Racial disparities in health care have been a much-discussed problem among industry insiders, but a new report seeks to convey insights from the communities affected by these disparities.
The report by McKinsey and Company, “What Black and Latinx consumers want health care stakeholders to know,” noted that while racial disparities have been well-documented, how people react to these barriers is less understood.
“Across outcome metrics, many Black and Latino community members said they have had a negative experience, which may dampen their perceptions of the health care system,” the report said.
Barriers to access could affect levels of trust
The report noted that although health insurance access in the U.S. has expanded since the passage of the Affordable Care Act (ACA), discrepancies remain.
“Among elderly populations, Black (20%) and Latino (14%) consumers are less likely to have supplemental insurance coverage from employer-sponsored plans to cover the full cost of their care compared with white consumers (32%),” the report said. “Black and Latino Medicare beneficiaries are 2.5 and 2.0 times more likely, respectively, to rely on Medicaid to supplement their insurance than White beneficiaries, according to research from the Kaiser Family Foundation (KFF).”
People of color also reported fewer visits to providers: a KFF study found that 25% of Latino adults reported having no usual source of care and no health care visits in the past 12 months, compared with 15% of white adults. There also was a racial gap in primary care visits—53% of Black consumers and 44% of Latino consumers said they had visited a primary care provider in the past year, compared with 60% of white consumers.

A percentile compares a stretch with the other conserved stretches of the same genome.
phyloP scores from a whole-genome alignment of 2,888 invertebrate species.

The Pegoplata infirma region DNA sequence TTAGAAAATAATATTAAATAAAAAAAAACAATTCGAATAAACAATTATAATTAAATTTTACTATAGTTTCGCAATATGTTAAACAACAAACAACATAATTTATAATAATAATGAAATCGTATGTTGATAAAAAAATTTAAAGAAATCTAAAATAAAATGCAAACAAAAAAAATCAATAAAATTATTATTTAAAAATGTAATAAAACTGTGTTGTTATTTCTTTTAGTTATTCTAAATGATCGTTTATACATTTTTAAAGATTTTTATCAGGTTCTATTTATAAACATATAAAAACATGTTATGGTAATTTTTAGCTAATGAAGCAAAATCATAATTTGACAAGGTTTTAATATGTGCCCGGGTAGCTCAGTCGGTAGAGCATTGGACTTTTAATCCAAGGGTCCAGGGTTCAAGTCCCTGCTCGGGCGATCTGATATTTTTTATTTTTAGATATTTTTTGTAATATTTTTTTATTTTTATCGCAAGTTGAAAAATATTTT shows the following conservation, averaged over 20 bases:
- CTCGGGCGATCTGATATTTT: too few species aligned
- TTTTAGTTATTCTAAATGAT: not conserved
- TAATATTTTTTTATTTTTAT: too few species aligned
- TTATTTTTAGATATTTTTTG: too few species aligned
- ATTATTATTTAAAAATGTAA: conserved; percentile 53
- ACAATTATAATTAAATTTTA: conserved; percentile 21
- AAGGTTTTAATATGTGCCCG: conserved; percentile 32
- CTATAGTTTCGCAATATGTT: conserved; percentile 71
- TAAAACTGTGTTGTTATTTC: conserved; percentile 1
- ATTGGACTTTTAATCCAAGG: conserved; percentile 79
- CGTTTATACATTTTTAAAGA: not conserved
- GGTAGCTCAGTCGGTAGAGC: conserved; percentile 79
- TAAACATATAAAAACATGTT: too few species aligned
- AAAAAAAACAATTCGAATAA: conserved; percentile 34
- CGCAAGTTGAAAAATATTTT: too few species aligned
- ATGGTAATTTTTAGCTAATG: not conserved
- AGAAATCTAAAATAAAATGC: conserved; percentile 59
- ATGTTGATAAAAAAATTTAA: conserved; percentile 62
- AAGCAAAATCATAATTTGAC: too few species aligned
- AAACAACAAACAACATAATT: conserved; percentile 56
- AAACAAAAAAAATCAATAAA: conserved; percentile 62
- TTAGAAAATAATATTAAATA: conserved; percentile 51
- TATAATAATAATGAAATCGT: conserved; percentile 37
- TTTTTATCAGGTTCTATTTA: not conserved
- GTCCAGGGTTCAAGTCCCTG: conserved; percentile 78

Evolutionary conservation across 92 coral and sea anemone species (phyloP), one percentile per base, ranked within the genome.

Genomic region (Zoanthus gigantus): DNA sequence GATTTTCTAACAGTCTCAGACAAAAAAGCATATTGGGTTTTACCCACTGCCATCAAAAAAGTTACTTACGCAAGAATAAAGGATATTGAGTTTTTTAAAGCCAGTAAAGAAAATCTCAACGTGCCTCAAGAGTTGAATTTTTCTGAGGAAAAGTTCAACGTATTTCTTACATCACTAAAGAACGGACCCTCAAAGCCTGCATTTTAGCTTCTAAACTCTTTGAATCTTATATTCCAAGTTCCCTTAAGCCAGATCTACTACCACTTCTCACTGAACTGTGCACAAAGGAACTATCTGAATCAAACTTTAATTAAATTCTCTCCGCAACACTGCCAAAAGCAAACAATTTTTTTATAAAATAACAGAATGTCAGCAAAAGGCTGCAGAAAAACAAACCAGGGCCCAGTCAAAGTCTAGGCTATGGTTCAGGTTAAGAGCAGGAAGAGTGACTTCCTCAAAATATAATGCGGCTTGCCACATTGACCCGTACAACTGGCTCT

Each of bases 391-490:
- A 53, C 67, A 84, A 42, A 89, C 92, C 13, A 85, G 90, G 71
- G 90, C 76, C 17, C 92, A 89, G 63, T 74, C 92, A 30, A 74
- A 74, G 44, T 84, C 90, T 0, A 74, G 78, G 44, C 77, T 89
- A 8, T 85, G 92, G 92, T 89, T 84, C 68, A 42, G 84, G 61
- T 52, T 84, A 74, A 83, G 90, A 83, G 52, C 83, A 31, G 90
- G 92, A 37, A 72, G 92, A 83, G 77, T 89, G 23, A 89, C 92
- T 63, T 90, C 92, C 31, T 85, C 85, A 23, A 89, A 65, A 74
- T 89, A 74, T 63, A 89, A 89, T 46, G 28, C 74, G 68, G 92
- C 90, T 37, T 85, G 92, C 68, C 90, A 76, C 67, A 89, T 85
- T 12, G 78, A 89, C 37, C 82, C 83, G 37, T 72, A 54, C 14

The study also found that 79% of Latino and 78% of Black respondents reported that access to health care facilities has an impact on the health care they receive, while only 68% of white respondents reported the same belief. “One possible factor is that Black and Latino adults are more likely to be in occupations that limit their ability to get time off during working hours for medical appointments, such as the service industry,” the study said. “Access to transportation for routine medical care for Black and Hispanic groups may also be a factor.”
Frustration with billing and the costs of care in the U.S. is universal—those two factors were listed as the greatest source of frustration among all races. But cost considerations seemed to hit populations of color harder.
“Approximately 22% of white survey respondents stated they had deferred care due to not being able to afford the costs, compared with 49% of Black and 51% of Hispanic adults,” the study said. “Other outcomes of the inability to afford care may include skipping medication doses to expand the length of time until a refill is needed.”
Black and Latino populations also have higher levels of poverty and medical debt, the report noted. In addition, unmet social needs may also play a role in limiting access to care. “Health outcomes and health equity expand beyond the healthcare system and are influenced by basic needs that affect physical and mental health, including food security, housing, employment, and financial mobility,” the report said. “Black and Hispanic populations are more likely to report multiple unmet health-related social needs, at 28% of Black and 31% of Hispanic respondents, respectively, compared with 19% of white respondents.”
The report concluded with a list of recommendations for organizations seeking to address racial disparities in health care, including:
- Creating a position statement on health equity.
- Incorporating diverse representation in all governance structures.
- Establish patient advisory committees that have diverse representation.
- Standardize collection of patient-experience data.
- Investing in assessment of community health needs.